Many of us have molecular kits we only use once a year. Dust them off and find new lessons to use them in!
Infrared technology (FLIR Cameras) can be used to investigate intermolecular forces.
Time for a new chemical mystery! Watch the video below and see if you can use your chemical knowledge to figure out how this experiment is done.
A favorite demonstration is to boil water by lowering the pressure in a bell jar using a vacuum pump. Unfortunately, purchasing a bell jar, vacuum plate, and vacuum pump can run upwards of $1,000 which poses a hardship for many teachers. Here are two simple and inexpensive demonstrations of phase equilibrium and vapor pressure.
In Chemical Mystery #10, plastic straws are observed to “magically” change color when waved in the air. Check out the explanation and the video.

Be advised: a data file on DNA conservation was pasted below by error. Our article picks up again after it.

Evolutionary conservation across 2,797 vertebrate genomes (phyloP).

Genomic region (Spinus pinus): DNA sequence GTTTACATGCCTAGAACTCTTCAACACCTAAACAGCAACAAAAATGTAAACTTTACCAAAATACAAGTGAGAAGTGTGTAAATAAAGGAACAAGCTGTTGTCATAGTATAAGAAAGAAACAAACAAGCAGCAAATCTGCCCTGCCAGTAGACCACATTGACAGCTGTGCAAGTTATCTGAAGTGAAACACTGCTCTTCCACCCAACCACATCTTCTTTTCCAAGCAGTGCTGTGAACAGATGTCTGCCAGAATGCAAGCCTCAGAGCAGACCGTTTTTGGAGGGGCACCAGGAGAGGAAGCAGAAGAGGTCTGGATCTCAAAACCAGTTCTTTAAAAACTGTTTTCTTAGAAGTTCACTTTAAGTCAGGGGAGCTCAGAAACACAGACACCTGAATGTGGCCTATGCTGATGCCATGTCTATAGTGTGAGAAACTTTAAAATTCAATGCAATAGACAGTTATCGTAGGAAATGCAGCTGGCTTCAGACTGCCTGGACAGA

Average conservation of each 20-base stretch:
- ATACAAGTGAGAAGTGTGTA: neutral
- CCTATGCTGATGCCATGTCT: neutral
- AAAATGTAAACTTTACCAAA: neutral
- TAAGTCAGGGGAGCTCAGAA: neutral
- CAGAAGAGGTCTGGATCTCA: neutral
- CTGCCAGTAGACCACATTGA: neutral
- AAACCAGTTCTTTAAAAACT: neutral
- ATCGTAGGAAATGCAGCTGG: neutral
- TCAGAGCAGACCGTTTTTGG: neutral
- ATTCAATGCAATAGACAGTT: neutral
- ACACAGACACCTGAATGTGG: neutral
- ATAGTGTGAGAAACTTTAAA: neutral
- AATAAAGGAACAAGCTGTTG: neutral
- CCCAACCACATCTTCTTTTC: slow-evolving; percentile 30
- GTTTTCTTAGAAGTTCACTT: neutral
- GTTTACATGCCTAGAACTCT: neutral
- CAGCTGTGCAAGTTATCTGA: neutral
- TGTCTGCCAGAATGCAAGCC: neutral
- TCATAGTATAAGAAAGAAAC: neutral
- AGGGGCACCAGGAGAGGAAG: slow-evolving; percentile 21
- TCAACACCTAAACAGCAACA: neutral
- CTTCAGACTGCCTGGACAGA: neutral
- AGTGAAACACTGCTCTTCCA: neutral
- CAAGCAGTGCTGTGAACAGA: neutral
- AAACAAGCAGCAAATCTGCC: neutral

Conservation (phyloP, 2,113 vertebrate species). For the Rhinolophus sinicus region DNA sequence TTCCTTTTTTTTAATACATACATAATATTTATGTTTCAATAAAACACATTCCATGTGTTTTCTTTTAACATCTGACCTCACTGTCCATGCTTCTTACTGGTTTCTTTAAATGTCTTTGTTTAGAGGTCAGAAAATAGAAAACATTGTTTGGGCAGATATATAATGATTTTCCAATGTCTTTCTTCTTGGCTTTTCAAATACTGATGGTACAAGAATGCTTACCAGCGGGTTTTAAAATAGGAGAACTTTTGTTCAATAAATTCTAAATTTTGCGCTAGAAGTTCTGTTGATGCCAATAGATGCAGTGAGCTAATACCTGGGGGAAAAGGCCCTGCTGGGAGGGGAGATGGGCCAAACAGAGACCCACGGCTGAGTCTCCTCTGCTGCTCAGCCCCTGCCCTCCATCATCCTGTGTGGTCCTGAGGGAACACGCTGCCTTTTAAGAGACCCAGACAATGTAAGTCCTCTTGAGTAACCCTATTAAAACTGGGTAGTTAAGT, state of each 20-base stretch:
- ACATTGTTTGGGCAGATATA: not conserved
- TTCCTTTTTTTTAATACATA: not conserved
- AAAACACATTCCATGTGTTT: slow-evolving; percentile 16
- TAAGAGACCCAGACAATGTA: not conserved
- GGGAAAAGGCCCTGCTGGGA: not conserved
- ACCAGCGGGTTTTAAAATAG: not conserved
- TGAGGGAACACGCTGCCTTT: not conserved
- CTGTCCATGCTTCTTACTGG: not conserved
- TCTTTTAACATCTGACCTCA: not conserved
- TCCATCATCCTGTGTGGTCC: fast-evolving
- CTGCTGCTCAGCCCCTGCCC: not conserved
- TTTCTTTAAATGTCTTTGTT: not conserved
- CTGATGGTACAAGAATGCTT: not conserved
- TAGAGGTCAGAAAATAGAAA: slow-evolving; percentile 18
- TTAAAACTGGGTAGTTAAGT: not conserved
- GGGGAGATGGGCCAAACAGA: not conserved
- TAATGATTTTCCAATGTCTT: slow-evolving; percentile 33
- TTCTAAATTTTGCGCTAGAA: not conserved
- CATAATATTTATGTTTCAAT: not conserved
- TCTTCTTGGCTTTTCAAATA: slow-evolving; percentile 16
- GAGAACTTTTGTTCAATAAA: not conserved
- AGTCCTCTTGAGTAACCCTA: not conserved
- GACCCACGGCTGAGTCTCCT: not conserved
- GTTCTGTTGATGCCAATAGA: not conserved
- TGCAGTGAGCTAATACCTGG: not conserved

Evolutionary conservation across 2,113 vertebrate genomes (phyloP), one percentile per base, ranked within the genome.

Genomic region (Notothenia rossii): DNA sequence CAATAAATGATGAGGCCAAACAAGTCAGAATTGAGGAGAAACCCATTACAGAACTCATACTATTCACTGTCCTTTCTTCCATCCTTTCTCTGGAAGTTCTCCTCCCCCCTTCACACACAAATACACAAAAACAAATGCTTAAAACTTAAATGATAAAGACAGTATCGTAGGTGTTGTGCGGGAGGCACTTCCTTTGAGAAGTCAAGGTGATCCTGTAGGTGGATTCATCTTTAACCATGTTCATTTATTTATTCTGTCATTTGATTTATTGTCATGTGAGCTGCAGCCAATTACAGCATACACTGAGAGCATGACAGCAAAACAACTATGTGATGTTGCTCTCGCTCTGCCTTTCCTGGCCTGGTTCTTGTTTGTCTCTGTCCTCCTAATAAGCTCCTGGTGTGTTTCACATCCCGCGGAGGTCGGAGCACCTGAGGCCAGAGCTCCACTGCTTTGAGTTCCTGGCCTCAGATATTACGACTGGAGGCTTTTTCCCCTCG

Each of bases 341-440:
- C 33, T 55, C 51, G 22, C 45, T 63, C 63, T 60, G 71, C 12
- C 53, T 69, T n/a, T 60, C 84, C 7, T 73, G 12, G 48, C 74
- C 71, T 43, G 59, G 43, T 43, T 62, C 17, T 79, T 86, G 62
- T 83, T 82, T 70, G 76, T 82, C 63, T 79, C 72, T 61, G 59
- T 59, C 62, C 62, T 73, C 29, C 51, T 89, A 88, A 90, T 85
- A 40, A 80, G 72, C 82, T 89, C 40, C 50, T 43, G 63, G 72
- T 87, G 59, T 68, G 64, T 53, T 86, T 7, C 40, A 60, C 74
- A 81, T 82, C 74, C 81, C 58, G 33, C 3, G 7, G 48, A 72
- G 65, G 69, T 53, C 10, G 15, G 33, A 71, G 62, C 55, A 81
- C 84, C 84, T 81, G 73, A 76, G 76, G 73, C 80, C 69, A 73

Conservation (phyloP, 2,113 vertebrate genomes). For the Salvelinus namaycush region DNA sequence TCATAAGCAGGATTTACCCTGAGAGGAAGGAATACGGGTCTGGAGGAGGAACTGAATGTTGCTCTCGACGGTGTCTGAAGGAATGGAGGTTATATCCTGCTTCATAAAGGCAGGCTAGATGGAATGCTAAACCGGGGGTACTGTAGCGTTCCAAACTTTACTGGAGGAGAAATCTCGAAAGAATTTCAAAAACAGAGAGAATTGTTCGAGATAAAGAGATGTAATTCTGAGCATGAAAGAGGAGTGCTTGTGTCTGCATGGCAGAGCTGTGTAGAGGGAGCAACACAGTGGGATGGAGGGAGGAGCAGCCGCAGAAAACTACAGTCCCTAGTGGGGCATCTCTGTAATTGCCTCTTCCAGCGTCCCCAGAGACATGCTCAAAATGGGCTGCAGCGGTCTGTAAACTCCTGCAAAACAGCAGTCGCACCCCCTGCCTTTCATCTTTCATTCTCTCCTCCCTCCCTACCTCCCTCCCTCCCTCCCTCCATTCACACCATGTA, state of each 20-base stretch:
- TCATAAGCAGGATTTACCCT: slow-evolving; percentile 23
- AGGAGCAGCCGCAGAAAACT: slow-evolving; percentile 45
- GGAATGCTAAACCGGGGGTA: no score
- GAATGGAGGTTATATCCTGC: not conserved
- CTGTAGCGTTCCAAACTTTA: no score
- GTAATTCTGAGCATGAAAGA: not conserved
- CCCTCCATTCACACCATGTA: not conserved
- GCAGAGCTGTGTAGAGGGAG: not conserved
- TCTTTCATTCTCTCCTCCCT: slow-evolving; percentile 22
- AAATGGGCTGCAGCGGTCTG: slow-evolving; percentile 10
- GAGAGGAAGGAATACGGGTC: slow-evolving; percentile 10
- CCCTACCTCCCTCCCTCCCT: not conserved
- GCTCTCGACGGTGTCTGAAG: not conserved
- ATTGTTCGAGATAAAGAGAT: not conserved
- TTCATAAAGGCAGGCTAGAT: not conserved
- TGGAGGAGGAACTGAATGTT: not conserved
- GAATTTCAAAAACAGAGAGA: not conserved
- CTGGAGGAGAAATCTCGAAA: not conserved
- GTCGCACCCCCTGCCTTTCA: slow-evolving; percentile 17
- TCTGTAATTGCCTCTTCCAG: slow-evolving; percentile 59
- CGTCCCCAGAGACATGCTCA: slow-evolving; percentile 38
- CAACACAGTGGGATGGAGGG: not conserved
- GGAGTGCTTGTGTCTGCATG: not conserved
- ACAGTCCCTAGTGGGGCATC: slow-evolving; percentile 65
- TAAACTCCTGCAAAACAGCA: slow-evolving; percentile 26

In this simple trick, colors are made to "magically" appear and disappear on a straw. This science experiment is very easy to do...if you know your chemistry!
You probably know what happens when you place dry ice in water. Do you know what happens when dry ice is placed in acetone or glycerin? Read this and find out!
Solution to Chemical Mystery #8, and...a challenge!
In this blog post, I'll discuss how I've expanded my use of model kits within my chemistry class to help explore a variety of topics with my students.
Tom Kuntzleman loves to share chemical mysteries and that inspired me to create a list of mysteries that are appropriate for the main topics covered in IB Chemistry. In this blog post I'd like to share some detail about how I modified the mystery of the burning water.